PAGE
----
Gun-Toting Mozilla Employees Demand CEO “Step Down” [Updated: Satire]

Note: Mozilla says that they are getting “alarmed” phone calls and this post is causing people to become worried that there has been some kind of shooting incident at the company. So just to be clear, this is satire.

This morning, a number of gun-owning and gun-sympathizing Mozilla employees took to Twitter with a united, nearly simultaneous message to new Mozilla Corporation CEO Brendan Eich, who favors gun control: “Step down.”

The internal response began this morning with two tweets from Mozilla Open Badges project lead Chris McAvoy. “I love @mozilla but I’m disappointed this week,” McAvoy said, referring to the controversial decision to appoint Eich as CEO after it was revealed he had donated $1,000 six years ago to the Brady Campaign To Prevent Gun Violence.

“@mozilla stands for openness and tolerance for all, but is acting in the opposite way.” He then made a more pronounced declaration: “I strongly believe in the second amendment and as an employee of @mozilla and I’m asking @brendaneich to step down as CEO.”

Within minutes, many other Mozilla employees followed suit, using similar language or copying each other’s statements outright. Those included Mozilla Festival curator Chloe Vareldi, partnerships lead John Bevan, designer Jessica Klein, and engagement team member Sydney Moyer.

McAvoy added that he feels fortunate to work at a company like Mozilla, “where now, at least, I feel safe speaking out about my gun rights and bringing my concealed gun to work so that I can protect myself.”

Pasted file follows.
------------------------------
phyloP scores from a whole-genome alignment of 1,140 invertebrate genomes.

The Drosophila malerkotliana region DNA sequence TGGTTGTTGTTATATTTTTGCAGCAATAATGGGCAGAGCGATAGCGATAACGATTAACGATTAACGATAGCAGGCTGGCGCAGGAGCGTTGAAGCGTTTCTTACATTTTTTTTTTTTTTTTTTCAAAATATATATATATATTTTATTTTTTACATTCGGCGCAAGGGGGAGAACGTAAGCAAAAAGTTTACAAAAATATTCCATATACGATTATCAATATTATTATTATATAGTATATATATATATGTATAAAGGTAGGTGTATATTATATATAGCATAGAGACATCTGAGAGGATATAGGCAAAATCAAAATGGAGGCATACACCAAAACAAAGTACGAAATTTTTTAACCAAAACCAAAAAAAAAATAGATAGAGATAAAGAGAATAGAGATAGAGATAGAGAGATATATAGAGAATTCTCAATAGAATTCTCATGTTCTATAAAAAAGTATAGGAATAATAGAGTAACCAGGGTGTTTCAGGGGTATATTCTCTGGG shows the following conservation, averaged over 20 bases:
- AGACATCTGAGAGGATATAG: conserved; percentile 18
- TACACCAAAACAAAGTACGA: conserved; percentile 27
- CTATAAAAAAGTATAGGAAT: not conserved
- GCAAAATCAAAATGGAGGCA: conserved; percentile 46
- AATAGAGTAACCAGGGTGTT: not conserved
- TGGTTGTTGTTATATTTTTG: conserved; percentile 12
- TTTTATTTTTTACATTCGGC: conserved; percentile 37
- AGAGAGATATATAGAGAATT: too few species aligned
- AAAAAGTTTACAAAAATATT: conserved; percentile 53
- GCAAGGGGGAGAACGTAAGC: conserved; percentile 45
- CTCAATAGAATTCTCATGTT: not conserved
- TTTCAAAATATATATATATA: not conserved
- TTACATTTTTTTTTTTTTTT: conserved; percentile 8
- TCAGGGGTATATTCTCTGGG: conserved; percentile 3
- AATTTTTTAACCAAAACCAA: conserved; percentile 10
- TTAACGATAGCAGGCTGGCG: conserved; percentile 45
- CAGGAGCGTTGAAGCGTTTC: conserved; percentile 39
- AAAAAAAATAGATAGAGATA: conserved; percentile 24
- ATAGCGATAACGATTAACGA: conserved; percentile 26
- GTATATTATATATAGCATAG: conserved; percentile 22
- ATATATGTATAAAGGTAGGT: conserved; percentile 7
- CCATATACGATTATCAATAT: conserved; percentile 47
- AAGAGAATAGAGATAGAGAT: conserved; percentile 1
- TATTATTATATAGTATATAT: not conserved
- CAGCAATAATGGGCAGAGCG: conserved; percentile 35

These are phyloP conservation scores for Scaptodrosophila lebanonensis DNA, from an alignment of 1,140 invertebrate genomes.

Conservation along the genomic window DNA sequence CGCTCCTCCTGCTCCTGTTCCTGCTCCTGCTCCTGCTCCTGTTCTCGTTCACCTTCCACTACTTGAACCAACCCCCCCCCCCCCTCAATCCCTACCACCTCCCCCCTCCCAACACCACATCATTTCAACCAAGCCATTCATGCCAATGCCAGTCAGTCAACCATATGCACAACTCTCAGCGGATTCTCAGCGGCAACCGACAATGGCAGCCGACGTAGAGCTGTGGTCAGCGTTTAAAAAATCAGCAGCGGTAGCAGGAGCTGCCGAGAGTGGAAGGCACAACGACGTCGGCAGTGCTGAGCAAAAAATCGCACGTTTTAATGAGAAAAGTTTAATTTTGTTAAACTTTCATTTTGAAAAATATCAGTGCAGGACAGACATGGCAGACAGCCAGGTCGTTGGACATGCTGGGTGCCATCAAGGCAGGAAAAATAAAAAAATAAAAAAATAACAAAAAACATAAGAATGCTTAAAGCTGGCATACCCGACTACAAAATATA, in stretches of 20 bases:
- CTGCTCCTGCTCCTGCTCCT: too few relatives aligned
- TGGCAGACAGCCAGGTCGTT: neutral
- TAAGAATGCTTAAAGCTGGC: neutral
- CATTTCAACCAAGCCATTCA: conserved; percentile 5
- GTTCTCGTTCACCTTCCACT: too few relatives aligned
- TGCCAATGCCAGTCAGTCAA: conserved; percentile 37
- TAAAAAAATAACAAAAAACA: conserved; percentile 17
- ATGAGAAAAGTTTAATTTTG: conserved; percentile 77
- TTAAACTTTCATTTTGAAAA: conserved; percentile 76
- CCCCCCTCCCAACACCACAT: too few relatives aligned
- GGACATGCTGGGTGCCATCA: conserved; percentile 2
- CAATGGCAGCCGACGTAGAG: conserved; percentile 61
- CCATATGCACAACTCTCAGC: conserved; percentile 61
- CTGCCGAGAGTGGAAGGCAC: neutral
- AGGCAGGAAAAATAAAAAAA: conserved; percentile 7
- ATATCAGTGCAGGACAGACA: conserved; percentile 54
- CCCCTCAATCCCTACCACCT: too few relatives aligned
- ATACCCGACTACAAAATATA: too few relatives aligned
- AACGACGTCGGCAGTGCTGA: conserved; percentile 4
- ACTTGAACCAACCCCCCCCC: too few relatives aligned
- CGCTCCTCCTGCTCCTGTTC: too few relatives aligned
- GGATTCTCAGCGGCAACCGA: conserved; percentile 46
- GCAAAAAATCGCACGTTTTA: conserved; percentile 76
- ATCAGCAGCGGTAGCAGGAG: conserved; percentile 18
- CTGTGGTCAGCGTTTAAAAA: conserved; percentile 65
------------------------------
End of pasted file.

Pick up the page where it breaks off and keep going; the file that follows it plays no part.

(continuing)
Other employees demanded Eich apologize for his support of gun control: “Pressuring him until he finally apologizes properly, which I hope is the end of this, is reasonable. He deserves every bit of condemnation he is receiving. He hurt people. Why shouldn’t he be held accountable?”

““I was wrong to support gun control, and I no longer oppose the NRA.” Until an apology includes that sentence or words to that effect, it’s not an apology for his actual offense.”

He added “It wasn’t evil when we shamed the racists out of the public square. It isn’t evil to treat the anti-gun bigots the same way.”

Neither McAvoy nor the other quoted employees mentioned Eich’s statement this week expressing sorrow for those he’s hurt. All of them expressed surprise to learn that the definition of “tolerance” includes “the willingness to tolerate something, particularly opinions or behavior that one does not agree with.”

Now Can We End The Barbaric, Repulsive, Germ Spreading Handshake?

Last week was the semi-annual gathering of large parts of Silicon Valley at Y Combinator Demo day. We met and invested in a lot of great startups. But I also picked something else up (I think) at Demo Day – A godawful nasty case of the flu.

This wasn’t just a normal flu. This is the kind of flu where you become a drugstore cowboy, taking any and every pill that can possibly mitigate your suffering. The kind of flu that brings your face into intimate contact with your toilet seat.

Parts of Saturday night I was tripping balls, although I don’t know if it was from the half bottle of NyQuil I downed or from the raging fever slow roasting my brain. I was easily sicker than any time I can remember since I was seven years old.

Two days after I started my girlfriend got it (I’m sorry). We took another swing through CVS today to stock up on more drugs. Most of my symptoms have receded, although I now have a thriving cough and brutal sore throat that I’m pretty sure is planning on sticking around for as long as possible. I also have a very grumpy girlfriend on my hands.